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The social media network holds an almost unshakeable position as a tech industry leader
Facebook remains one of the world’s biggest tech companies, despite a US$120 billion (£92 million) drop in value caused by the social media network’s share price plummeting 20% in late July.
The fall came after Facebook published its second quarter results for 2018, which while still positive, dropped below investor expectations.
The company announced that its user growth rose at its slowest rate in two years. It also warned that billions in spending to improve privacy and track advertisers would outweigh revenue gains.
Recent woes aside, Facebook still has an almost unshakeable reputation as one of the tech sector’s dominating forces – alongside Google, Apple, Amazon and Microsoft.
“Nine mutually reinforcing factors drive these companies’ market dominance,” said Patrick Barwise, Emeritus Professor of Management and Marketing at London Business School, in his article on why such businesses dominate the tech industry.
• Read 'Nine reasons why tech markets are winner-take-all'
“The first four factors are relatively obvious; the others perhaps less so, being based more on human behaviour than on economics and technology.”
The nine factors behind Facebook's and other tech leaders’ dominance are:
1. Traditional economies of scale, scope and learning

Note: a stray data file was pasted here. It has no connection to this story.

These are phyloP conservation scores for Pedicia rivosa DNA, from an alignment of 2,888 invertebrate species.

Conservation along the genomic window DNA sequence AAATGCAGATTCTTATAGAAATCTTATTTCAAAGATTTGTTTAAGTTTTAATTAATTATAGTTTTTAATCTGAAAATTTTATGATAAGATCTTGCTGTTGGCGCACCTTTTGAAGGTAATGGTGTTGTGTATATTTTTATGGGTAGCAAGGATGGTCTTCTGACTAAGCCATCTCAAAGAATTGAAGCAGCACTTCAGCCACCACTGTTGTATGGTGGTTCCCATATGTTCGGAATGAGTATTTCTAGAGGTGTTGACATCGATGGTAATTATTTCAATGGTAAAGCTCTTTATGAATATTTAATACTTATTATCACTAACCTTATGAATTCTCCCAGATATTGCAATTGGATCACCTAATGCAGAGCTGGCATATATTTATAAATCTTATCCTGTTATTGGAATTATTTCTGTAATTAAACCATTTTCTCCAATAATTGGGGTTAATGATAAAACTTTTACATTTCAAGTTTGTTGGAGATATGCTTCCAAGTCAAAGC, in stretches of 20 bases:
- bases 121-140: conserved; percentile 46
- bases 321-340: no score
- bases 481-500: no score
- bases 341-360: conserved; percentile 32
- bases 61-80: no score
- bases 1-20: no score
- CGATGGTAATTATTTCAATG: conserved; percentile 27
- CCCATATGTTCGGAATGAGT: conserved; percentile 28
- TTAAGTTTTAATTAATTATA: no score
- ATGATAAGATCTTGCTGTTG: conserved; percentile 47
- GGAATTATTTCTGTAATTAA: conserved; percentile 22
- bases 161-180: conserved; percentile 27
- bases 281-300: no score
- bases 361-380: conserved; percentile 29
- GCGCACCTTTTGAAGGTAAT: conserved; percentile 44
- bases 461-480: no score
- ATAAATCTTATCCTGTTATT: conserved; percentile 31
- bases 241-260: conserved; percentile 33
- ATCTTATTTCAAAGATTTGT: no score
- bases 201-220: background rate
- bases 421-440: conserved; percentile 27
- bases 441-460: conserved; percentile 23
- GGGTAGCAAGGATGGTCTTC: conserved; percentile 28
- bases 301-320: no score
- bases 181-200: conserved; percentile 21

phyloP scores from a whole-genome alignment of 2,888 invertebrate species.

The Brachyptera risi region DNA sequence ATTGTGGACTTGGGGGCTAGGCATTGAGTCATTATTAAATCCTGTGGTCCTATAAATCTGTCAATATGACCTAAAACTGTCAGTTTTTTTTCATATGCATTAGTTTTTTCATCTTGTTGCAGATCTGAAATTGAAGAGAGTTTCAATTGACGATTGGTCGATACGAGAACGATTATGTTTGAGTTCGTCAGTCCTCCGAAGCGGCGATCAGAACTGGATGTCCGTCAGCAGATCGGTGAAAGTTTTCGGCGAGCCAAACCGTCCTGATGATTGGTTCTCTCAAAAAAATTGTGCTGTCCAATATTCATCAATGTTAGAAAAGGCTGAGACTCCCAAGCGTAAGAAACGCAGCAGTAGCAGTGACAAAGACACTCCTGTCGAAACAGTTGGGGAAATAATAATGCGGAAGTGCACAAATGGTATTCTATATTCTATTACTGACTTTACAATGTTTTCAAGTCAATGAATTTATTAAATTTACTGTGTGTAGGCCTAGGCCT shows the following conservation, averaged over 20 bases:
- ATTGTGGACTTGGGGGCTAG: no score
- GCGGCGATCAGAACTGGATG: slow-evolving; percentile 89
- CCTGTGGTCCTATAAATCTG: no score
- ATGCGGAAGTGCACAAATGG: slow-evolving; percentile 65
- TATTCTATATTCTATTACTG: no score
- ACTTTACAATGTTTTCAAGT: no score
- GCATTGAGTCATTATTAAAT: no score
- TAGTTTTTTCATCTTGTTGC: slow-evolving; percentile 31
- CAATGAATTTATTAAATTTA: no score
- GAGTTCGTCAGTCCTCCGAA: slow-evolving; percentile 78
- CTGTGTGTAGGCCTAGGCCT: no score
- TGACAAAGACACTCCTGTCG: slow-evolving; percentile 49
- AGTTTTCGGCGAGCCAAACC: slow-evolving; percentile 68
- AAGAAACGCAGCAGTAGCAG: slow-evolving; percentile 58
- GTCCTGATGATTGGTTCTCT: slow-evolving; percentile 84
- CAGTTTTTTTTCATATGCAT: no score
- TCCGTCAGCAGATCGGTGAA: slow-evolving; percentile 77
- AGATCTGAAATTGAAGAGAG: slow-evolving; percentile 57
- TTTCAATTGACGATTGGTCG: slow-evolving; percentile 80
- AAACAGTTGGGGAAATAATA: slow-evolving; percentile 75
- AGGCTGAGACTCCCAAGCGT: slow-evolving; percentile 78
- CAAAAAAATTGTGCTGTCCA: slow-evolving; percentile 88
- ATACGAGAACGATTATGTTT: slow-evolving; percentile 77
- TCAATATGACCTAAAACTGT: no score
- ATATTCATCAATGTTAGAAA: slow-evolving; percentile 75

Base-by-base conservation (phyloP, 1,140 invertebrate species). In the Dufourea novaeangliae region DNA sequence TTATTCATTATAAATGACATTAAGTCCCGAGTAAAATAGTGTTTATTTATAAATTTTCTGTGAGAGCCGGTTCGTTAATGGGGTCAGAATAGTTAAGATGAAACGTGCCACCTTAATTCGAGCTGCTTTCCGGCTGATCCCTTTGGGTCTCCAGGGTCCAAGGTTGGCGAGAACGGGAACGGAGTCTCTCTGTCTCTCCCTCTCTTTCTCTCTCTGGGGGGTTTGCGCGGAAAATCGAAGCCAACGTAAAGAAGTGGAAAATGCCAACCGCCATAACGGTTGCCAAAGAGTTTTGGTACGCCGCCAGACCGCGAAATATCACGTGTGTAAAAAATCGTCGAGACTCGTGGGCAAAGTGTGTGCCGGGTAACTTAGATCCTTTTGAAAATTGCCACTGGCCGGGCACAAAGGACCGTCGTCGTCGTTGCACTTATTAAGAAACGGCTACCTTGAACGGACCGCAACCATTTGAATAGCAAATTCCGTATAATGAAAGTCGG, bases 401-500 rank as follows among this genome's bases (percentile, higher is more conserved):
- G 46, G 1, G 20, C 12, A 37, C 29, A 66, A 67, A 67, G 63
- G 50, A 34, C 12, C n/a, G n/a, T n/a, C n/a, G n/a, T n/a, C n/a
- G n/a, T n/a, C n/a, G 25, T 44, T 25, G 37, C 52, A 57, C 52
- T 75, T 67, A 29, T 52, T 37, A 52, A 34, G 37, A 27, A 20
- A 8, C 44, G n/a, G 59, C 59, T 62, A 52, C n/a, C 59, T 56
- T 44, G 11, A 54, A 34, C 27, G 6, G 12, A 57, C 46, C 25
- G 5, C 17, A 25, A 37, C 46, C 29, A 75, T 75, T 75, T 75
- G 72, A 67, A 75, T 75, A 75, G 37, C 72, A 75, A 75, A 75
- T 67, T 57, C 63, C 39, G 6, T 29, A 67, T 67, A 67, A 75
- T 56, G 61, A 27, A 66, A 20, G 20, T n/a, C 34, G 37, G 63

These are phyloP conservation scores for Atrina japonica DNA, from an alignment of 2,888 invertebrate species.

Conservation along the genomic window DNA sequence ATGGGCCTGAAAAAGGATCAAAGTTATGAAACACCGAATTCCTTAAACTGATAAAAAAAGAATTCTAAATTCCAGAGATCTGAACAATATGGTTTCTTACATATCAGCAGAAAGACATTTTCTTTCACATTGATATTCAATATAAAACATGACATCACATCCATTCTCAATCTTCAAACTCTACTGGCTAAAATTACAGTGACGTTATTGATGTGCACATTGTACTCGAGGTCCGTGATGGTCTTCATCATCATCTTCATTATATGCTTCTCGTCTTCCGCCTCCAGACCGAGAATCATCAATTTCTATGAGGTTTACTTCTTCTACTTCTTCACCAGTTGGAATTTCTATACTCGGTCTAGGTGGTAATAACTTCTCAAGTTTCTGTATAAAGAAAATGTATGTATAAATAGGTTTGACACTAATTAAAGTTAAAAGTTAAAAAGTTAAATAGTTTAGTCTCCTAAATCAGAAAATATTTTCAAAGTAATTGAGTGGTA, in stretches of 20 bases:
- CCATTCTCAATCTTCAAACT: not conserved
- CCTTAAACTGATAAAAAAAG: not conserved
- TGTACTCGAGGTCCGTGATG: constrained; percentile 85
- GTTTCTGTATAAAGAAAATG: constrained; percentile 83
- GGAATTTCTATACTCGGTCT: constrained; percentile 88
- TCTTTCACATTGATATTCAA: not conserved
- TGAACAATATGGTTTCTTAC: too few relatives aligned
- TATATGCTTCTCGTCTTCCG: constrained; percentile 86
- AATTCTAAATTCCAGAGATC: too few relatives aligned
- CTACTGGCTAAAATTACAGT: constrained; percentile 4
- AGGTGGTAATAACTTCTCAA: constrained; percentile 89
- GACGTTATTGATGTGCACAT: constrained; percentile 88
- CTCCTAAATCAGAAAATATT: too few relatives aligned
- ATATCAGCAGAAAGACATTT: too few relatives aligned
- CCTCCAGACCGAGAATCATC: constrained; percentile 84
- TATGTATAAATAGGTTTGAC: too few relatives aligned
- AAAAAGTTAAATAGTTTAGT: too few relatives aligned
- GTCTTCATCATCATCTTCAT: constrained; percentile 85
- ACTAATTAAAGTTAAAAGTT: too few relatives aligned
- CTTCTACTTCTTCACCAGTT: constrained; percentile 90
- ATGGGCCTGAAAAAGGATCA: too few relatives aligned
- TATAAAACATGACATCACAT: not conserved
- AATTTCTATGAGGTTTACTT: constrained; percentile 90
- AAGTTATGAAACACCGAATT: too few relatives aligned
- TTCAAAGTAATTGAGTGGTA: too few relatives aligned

2. Direct (within market) network effects
3. Indirect (cross market) network effects – or “platform economics”
4. Big data and machine learning
5. Strong user brands and habitual usage
6. Switching costs and lock-in
7. Attractiveness to talent
8. Powerful founders and hard-driving corporate culture
9. Geography – or “cluster economics”.
Tech companies that establish themselves as market leaders are almost impossible to displace because of mutually reinforcing factors.
“Will ‘creative destruction’ – capitalism’s ability to innovate, destroy and reinvent itself – eventually take care of the tech giants’ market dominance? This seems unlikely because the combination of winner-take-all factors is so powerful,” Professor Barwise said.
“For example, a challenger to Google in search would have to offer an incentive or a noticeably better experience to attract users, over a period long enough to break their Googling habit. This would take years and cost tens of billions, with little chance of success. Microsoft’s cumulative losses in search were estimated at $11 billion (£8.4 billion) in 2013.”